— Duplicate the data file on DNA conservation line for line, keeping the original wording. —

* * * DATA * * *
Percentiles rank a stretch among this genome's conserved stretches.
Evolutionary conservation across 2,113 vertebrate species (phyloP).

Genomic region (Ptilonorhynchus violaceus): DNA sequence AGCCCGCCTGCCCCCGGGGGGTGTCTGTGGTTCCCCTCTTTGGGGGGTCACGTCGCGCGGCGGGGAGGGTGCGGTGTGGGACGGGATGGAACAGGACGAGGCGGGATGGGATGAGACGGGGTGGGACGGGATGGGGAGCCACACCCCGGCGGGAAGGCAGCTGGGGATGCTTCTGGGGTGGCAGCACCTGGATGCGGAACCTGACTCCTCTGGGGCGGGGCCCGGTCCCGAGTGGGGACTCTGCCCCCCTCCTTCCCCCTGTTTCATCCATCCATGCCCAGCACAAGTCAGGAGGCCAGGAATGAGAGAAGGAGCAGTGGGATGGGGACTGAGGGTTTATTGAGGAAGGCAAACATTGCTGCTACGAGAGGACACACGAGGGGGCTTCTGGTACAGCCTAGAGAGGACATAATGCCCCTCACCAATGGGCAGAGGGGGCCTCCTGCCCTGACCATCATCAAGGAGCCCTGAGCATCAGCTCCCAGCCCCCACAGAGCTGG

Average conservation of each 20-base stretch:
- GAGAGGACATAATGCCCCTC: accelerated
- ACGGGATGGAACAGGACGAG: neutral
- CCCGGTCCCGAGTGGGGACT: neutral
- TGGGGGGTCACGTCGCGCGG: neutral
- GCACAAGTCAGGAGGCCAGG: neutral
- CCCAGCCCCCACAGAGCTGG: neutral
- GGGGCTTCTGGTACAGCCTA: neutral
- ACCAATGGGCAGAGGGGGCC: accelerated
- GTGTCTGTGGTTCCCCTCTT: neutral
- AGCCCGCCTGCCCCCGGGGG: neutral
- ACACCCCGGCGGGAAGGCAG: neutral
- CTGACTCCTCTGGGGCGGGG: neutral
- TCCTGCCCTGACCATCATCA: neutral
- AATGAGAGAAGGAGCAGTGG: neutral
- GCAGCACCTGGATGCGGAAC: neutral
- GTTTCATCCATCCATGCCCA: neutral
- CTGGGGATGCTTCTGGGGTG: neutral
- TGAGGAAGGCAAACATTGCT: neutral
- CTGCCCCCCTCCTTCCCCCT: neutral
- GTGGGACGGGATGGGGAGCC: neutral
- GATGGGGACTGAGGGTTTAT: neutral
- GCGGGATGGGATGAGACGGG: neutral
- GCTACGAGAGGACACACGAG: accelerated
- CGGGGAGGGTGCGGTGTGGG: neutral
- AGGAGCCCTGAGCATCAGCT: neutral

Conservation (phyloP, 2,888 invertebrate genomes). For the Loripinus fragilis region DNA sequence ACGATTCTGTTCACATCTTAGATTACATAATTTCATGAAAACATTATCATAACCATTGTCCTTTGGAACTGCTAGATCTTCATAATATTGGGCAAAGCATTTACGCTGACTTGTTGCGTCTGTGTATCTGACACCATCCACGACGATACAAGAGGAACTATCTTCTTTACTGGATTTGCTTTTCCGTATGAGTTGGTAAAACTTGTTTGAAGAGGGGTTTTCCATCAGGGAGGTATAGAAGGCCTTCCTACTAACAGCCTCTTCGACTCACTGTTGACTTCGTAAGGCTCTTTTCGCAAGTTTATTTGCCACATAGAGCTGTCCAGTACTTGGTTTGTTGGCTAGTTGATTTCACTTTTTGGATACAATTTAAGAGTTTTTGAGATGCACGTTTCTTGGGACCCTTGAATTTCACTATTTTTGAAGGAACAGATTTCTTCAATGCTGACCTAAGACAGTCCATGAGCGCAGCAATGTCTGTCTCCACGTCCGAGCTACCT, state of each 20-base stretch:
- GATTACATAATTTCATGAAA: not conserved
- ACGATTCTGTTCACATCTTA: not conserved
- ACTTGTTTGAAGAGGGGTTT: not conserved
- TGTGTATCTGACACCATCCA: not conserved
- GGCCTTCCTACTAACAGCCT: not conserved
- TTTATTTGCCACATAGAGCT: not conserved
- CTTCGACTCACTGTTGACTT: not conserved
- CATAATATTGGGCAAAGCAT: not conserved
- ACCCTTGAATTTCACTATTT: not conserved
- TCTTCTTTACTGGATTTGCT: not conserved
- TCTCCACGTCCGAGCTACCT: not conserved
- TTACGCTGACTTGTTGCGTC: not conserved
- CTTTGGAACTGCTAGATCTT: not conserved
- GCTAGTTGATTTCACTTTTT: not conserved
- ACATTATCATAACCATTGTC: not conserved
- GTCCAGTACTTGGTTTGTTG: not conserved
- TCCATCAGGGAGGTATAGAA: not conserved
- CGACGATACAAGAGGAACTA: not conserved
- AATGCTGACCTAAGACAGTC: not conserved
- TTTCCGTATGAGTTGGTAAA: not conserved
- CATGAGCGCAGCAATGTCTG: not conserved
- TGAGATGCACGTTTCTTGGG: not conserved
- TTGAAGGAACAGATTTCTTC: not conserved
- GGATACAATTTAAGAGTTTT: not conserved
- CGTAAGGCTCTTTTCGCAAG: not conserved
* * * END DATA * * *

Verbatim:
Percentiles rank a stretch among this genome's conserved stretches.
Evolutionary conservation across 2,113 vertebrate species (phyloP).

Genomic region (Ptilonorhynchus violaceus): DNA sequence AGCCCGCCTGCCCCCGGGGGGTGTCTGTGGTTCCCCTCTTTGGGGGGTCACGTCGCGCGGCGGGGAGGGTGCGGTGTGGGACGGGATGGAACAGGACGAGGCGGGATGGGATGAGACGGGGTGGGACGGGATGGGGAGCCACACCCCGGCGGGAAGGCAGCTGGGGATGCTTCTGGGGTGGCAGCACCTGGATGCGGAACCTGACTCCTCTGGGGCGGGGCCCGGTCCCGAGTGGGGACTCTGCCCCCCTCCTTCCCCCTGTTTCATCCATCCATGCCCAGCACAAGTCAGGAGGCCAGGAATGAGAGAAGGAGCAGTGGGATGGGGACTGAGGGTTTATTGAGGAAGGCAAACATTGCTGCTACGAGAGGACACACGAGGGGGCTTCTGGTACAGCCTAGAGAGGACATAATGCCCCTCACCAATGGGCAGAGGGGGCCTCCTGCCCTGACCATCATCAAGGAGCCCTGAGCATCAGCTCCCAGCCCCCACAGAGCTGG

Average conservation of each 20-base stretch:
- GAGAGGACATAATGCCCCTC: accelerated
- ACGGGATGGAACAGGACGAG: neutral
- CCCGGTCCCGAGTGGGGACT: neutral
- TGGGGGGTCACGTCGCGCGG: neutral
- GCACAAGTCAGGAGGCCAGG: neutral
- CCCAGCCCCCACAGAGCTGG: neutral
- GGGGCTTCTGGTACAGCCTA: neutral
- ACCAATGGGCAGAGGGGGCC: accelerated
- GTGTCTGTGGTTCCCCTCTT: neutral
- AGCCCGCCTGCCCCCGGGGG: neutral
- ACACCCCGGCGGGAAGGCAG: neutral
- CTGACTCCTCTGGGGCGGGG: neutral
- TCCTGCCCTGACCATCATCA: neutral
- AATGAGAGAAGGAGCAGTGG: neutral
- GCAGCACCTGGATGCGGAAC: neutral
- GTTTCATCCATCCATGCCCA: neutral
- CTGGGGATGCTTCTGGGGTG: neutral
- TGAGGAAGGCAAACATTGCT: neutral
- CTGCCCCCCTCCTTCCCCCT: neutral
- GTGGGACGGGATGGGGAGCC: neutral
- GATGGGGACTGAGGGTTTAT: neutral
- GCGGGATGGGATGAGACGGG: neutral
- GCTACGAGAGGACACACGAG: accelerated
- CGGGGAGGGTGCGGTGTGGG: neutral
- AGGAGCCCTGAGCATCAGCT: neutral

Conservation (phyloP, 2,888 invertebrate genomes). For the Loripinus fragilis region DNA sequence ACGATTCTGTTCACATCTTAGATTACATAATTTCATGAAAACATTATCATAACCATTGTCCTTTGGAACTGCTAGATCTTCATAATATTGGGCAAAGCATTTACGCTGACTTGTTGCGTCTGTGTATCTGACACCATCCACGACGATACAAGAGGAACTATCTTCTTTACTGGATTTGCTTTTCCGTATGAGTTGGTAAAACTTGTTTGAAGAGGGGTTTTCCATCAGGGAGGTATAGAAGGCCTTCCTACTAACAGCCTCTTCGACTCACTGTTGACTTCGTAAGGCTCTTTTCGCAAGTTTATTTGCCACATAGAGCTGTCCAGTACTTGGTTTGTTGGCTAGTTGATTTCACTTTTTGGATACAATTTAAGAGTTTTTGAGATGCACGTTTCTTGGGACCCTTGAATTTCACTATTTTTGAAGGAACAGATTTCTTCAATGCTGACCTAAGACAGTCCATGAGCGCAGCAATGTCTGTCTCCACGTCCGAGCTACCT, state of each 20-base stretch:
- GATTACATAATTTCATGAAA: not conserved
- ACGATTCTGTTCACATCTTA: not conserved
- ACTTGTTTGAAGAGGGGTTT: not conserved
- TGTGTATCTGACACCATCCA: not conserved
- GGCCTTCCTACTAACAGCCT: not conserved
- TTTATTTGCCACATAGAGCT: not conserved
- CTTCGACTCACTGTTGACTT: not conserved
- CATAATATTGGGCAAAGCAT: not conserved
- ACCCTTGAATTTCACTATTT: not conserved
- TCTTCTTTACTGGATTTGCT: not conserved
- TCTCCACGTCCGAGCTACCT: not conserved
- TTACGCTGACTTGTTGCGTC: not conserved
- CTTTGGAACTGCTAGATCTT: not conserved
- GCTAGTTGATTTCACTTTTT: not conserved
- ACATTATCATAACCATTGTC: not conserved
- GTCCAGTACTTGGTTTGTTG: not conserved
- TCCATCAGGGAGGTATAGAA: not conserved
- CGACGATACAAGAGGAACTA: not conserved
- AATGCTGACCTAAGACAGTC: not conserved
- TTTCCGTATGAGTTGGTAAA: not conserved
- CATGAGCGCAGCAATGTCTG: not conserved
- TGAGATGCACGTTTCTTGGG: not conserved
- TTGAAGGAACAGATTTCTTC: not conserved
- GGATACAATTTAAGAGTTTT: not conserved
- CGTAAGGCTCTTTTCGCAAG: not conserved